Pentagon asks US forces in South Korea to provide equipment for Ukraine

The statement comes after the New York Times reported earlier this week the United States was diverting munitions from Israel and South Korea to Ukraine for use in the war against Russia.

 The Pentagon (Aerial view)  (photo credit: WIKIMEDIA COMMONS/ TOUCH OF LIGHT)
The Pentagon (Aerial view)
(photo credit: WIKIMEDIA COMMONS/ TOUCH OF LIGHT)

The US Department of Defense has asked its forces stationed in South Korea to provide equipment to help Ukraine in the war against Russia, the US military said on Thursday, adding the move has "zero impact" on its operations in the Asian country.

US Forces Korea (USFK), which has some 28,500 troops in South Korea, said the move is part of US efforts to help Ukraine with its inventories.

"This has zero impact on our operations and our ability to execute on our ironclad commitment to the defense of our ally, the Republic of Korea," USFK spokesperson Col. Isaac Taylor said in a statement.

USFK declined to provide further details, including what types of equipment and how much has been requested or already transferred.

"This has zero impact on our operations and our ability to execute on our ironclad commitment to the defense of our ally, the Republic of Korea."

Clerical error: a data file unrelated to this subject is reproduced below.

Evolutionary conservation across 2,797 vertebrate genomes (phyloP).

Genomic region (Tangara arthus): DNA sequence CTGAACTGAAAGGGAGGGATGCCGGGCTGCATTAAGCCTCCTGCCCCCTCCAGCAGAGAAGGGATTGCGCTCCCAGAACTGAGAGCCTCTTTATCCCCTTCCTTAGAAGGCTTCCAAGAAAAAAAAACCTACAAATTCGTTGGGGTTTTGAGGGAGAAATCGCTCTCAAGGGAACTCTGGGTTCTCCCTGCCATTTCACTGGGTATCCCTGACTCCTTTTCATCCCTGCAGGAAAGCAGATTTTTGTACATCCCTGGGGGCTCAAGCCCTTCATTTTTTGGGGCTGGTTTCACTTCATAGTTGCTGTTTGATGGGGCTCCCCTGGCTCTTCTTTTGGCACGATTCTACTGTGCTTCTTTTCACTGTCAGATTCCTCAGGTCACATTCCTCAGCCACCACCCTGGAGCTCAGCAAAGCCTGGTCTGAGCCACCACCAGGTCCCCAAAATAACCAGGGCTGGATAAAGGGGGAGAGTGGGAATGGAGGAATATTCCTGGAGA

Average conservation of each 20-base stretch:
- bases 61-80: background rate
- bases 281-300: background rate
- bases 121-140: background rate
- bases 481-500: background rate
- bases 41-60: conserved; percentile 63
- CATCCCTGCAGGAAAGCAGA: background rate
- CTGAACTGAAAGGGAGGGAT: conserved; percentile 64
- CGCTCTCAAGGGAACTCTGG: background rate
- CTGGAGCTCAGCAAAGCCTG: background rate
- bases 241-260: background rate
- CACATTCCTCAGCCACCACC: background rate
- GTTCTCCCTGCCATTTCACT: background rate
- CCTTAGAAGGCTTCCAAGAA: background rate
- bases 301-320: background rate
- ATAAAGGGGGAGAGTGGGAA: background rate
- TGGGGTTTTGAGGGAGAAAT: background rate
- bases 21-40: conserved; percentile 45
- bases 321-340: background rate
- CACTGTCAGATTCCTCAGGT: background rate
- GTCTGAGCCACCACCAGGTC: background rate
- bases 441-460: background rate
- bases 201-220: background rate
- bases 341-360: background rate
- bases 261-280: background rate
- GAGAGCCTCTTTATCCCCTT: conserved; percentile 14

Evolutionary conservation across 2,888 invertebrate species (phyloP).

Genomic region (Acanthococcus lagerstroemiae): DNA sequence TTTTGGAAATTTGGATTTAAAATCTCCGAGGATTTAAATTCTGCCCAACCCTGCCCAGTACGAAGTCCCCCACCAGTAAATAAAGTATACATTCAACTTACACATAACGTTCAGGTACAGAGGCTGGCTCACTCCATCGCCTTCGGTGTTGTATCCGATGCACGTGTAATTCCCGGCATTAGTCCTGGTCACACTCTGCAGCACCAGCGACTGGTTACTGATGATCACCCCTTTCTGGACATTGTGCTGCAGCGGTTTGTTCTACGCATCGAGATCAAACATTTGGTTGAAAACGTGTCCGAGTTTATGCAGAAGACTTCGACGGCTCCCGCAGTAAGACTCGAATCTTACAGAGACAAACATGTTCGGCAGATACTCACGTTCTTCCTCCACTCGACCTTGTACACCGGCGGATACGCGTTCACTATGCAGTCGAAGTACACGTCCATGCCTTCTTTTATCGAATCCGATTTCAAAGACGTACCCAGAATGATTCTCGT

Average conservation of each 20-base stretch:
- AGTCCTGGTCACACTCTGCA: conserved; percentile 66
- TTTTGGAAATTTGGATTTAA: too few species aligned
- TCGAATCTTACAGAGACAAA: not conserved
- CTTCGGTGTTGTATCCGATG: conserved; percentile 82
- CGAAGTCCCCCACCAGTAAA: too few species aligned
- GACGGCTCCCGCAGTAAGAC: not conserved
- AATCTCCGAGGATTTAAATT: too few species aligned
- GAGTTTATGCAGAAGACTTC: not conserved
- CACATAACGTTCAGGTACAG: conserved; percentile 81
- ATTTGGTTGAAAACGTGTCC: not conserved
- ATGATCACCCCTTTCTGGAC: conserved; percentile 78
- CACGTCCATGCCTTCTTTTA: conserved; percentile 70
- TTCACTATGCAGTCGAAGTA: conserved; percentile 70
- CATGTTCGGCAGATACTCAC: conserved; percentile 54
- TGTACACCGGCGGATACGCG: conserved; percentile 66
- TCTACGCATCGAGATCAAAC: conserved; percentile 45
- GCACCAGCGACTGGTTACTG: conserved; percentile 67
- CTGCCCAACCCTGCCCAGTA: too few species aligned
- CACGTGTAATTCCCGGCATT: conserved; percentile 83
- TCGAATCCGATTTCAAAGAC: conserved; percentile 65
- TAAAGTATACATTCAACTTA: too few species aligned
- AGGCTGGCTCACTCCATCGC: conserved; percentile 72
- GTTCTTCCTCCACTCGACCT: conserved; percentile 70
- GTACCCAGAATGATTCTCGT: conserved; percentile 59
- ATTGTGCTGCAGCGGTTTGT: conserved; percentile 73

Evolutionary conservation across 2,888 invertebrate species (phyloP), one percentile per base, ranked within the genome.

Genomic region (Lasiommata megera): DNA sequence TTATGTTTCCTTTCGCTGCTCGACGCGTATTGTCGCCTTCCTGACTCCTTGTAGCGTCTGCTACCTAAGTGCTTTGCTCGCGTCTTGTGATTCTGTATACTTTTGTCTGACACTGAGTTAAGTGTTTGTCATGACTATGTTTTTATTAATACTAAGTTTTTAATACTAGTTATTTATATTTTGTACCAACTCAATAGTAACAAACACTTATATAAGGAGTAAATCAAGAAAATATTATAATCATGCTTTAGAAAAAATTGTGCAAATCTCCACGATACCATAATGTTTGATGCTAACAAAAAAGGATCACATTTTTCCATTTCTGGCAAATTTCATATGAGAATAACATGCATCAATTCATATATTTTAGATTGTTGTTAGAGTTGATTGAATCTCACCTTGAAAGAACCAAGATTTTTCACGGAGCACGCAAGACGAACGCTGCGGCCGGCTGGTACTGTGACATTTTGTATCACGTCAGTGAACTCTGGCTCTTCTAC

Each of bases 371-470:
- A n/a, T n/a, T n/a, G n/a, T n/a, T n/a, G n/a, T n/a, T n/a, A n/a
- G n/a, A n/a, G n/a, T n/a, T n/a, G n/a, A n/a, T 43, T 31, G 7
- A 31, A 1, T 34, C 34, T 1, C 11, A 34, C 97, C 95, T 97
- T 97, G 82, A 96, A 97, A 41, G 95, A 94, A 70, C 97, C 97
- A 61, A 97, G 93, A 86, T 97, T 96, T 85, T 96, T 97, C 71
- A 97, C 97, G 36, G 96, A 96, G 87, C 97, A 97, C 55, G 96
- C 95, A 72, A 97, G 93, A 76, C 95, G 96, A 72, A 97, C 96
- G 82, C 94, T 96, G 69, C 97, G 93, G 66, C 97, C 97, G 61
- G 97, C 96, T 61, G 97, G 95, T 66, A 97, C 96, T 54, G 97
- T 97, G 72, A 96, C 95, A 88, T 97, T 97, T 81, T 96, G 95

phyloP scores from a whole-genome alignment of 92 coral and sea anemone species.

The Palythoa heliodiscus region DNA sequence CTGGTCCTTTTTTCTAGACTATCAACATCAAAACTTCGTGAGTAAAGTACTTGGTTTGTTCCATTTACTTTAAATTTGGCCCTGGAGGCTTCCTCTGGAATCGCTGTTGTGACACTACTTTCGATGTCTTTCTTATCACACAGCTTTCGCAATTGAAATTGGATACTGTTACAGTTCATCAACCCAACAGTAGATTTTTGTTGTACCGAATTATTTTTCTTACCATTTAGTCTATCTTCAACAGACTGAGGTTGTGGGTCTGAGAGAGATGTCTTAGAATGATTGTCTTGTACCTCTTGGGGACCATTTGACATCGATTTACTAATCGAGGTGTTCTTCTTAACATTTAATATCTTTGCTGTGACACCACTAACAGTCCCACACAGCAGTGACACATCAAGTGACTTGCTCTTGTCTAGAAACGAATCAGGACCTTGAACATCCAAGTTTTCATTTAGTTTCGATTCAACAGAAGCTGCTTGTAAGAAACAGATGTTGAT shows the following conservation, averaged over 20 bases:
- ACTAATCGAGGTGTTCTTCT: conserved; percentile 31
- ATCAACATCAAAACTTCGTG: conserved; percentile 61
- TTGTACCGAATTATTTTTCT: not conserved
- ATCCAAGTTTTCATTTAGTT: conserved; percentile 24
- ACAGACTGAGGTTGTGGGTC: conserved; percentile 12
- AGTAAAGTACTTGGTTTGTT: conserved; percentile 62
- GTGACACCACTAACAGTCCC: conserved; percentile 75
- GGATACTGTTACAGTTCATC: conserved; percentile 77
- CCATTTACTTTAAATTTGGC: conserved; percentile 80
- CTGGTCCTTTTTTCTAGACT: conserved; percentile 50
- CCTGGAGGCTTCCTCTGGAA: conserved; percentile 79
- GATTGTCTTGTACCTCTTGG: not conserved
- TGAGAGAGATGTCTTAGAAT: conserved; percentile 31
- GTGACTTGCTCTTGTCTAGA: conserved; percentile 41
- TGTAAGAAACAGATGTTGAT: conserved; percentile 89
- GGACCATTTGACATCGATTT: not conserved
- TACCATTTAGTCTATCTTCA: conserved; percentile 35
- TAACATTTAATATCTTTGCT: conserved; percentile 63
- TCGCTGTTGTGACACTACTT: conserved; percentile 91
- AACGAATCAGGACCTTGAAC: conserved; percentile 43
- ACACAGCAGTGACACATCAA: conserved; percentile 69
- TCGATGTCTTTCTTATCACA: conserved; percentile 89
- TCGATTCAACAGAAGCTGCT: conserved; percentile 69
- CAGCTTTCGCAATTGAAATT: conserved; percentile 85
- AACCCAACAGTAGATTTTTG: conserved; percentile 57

Col. Isaac Taylor, USFK spokesperson

The statement comes after the New York Times reported earlier this week the United States was diverting munitions from Israel and South Korea to Ukraine for use in the war against Russia. Moscow calls its actions in Ukraine "a special operation."

 A Ukrainian serviceman is seen at a frontline, amid Russia's attack on Ukraine, in Kherson region, Ukraine January 4, 2023. (credit: Oleksandr Ratushniak/Reuters) A Ukrainian serviceman is seen at a frontline, amid Russia's attack on Ukraine, in Kherson region, Ukraine January 4, 2023. (credit: Oleksandr Ratushniak/Reuters)

South Korea-US coordination

Asked about the report, Seoul's defense ministry said it was closely coordinating with the United States to maintain a readiness posture.

South Korea's policy is not to supply lethal weapons to Ukraine. Seoul has sought to avoid antagonizing Russia, both for economic reasons and because of the influence that Moscow can exert with North Korea.

A US official said in November Washington was in talks with South Korea to buy artillery shells to send to Ukraine, though Seoul insisted that the United States must be the ammunition's end-user.